All eyes will be on the North Gauteng High Court as Public Enterprises Minister Pravin Gordhan and Public Protector advocate Busisiwe Mkhwebane go head to head yet again in a battle over the SARS rogue unit report. Picture: Jacques Naude/African News Agency(ANA)

Johannesburg - All eyes will be on the North Gauteng High Court as Public Enterprises Minister Pravin Gordhan and Public Protector advocate Busisiwe Mkhwebane go head to head yet again in a battle over the SARS rogue unit report.

Judge Sulet Potterill is expected to deliver her much-anticipated judgment which will shed light on whether Gordhan has managed to interdict Mkhwebane from enforcing several of her remedial actions following her report released early this month in which she maintained that Gordhan, during his tenure as SARS commissioner, had unlawfully established a high-risk unit aimed at clamping down on various syndicates who were infiltrating the revenue service.

His deputy at the time, Ivan Pillay, has also been implicated.

Mkwebane’s office and Gordhan have remained silent on the judgment. The Economic Freedom Fighters are also expected to make an appearance in court again today as they vow to continue supporting the public protector’s office.

Previously, EFF leader Julius Malema said Monday’s decision by Potterill weighed heavily on the future of the public protector’s office and that if Gordhan is granted the interim relief he seeks, this would be an indictment on Mkhwebane’s office as ordinary citizens would be bullied through the courts by those they report for corruption and maladministration.

In her report, Mkhwebane called on President Cyril Ramaphosa to take hefty action against Gordhan as he had misled Parliament on the matter and had thus breached the executive ethics code.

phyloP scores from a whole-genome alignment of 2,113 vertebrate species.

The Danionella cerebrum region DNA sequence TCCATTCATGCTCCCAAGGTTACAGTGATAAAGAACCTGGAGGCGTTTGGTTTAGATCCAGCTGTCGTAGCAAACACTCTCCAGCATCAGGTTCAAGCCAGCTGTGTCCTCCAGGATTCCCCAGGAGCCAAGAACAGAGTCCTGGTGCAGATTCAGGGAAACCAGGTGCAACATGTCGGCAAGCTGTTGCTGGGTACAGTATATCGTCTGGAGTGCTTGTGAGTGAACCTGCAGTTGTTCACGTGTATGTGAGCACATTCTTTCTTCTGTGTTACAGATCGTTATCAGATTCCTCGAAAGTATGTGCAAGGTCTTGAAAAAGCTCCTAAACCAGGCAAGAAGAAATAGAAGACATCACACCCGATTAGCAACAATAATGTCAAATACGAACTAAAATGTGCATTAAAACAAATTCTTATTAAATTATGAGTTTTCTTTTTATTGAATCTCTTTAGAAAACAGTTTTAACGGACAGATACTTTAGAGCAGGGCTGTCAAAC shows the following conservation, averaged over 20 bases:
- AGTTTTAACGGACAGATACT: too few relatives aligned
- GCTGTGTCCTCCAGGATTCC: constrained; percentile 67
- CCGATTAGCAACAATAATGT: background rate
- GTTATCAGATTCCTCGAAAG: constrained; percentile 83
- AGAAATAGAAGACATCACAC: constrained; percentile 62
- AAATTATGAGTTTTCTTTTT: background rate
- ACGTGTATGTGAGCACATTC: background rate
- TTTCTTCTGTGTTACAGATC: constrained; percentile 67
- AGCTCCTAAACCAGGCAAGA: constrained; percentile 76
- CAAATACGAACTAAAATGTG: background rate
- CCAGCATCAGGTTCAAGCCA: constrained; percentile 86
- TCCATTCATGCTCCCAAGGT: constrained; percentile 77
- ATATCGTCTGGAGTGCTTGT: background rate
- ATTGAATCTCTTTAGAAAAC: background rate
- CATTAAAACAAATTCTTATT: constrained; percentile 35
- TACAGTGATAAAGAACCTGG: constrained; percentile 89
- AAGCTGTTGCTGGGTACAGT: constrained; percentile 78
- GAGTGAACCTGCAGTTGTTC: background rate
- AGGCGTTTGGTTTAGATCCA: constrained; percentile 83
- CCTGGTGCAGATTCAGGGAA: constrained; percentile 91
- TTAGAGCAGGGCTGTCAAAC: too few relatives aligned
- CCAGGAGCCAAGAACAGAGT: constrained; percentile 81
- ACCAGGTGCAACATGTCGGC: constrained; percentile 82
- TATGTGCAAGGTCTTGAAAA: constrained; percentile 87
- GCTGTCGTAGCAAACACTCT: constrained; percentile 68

Mkhwebane insisted the unit in question was found to have also violated national security over how it had conducted its operations.

But through his court application, Gordhan said Mkhwebane’s findings were flawed and that her investigation process was questionable as she had ignored certain aspects of his submissions.

In court last week, Gordhan’s counsel, advocate Wim Trengrove SC, maintained that his client wanted Mkhwebane’s orders suspended immediately and that she be halted from effecting any of her remedial actions. This, he said, was due to the fact that Gordhan had taken Mkhwebane’s report on judicial review and that she had to wait until the matter is resolved.

In defence of Mkhwebane, her counsel, Thabani Masuku, slammed Gordhan for insulting his client. Masuku said Gordhan’s alleged remarks that Mkhwebane was a liar and peddler of fake news were not consistent with his duty to protect the Chapter 9 institution.

He maintained that the court had to grant his client the go-ahead to conduct her work.

Ramaphosa’s counsel, advocate Matthew Chaskalson SC, maintained that Mkhwebane’s instruction for the president to take action against Gordhan and provide her with an implementation plan at a set time to avert a “constitutional crisis” was indicative of her 'forcing' him to act and violate his duties as president.

He said Ramaphosa sought to also wait for Gordhan’s review to be finalised and only then will he make a decision.

Monday’s judgment is also set to provide clarity for former SARS head of Human Resources Oupa Magashula.

Advocate Piet de Jager, speaking on behalf of Magashula, in court last week said his client had been prejudiced by Mkhwebane’s findings against him as her report had found him guilty of perjury. He said this notion was far-fetched, irrational and should be set aside.

Magashula maintained that despite his informing Mkhwebane that he was not aware that a rogue unit existed when he was at SARS, her insistence that it did and to rope him into the saga has also tarnished his reputation.

Political Bureau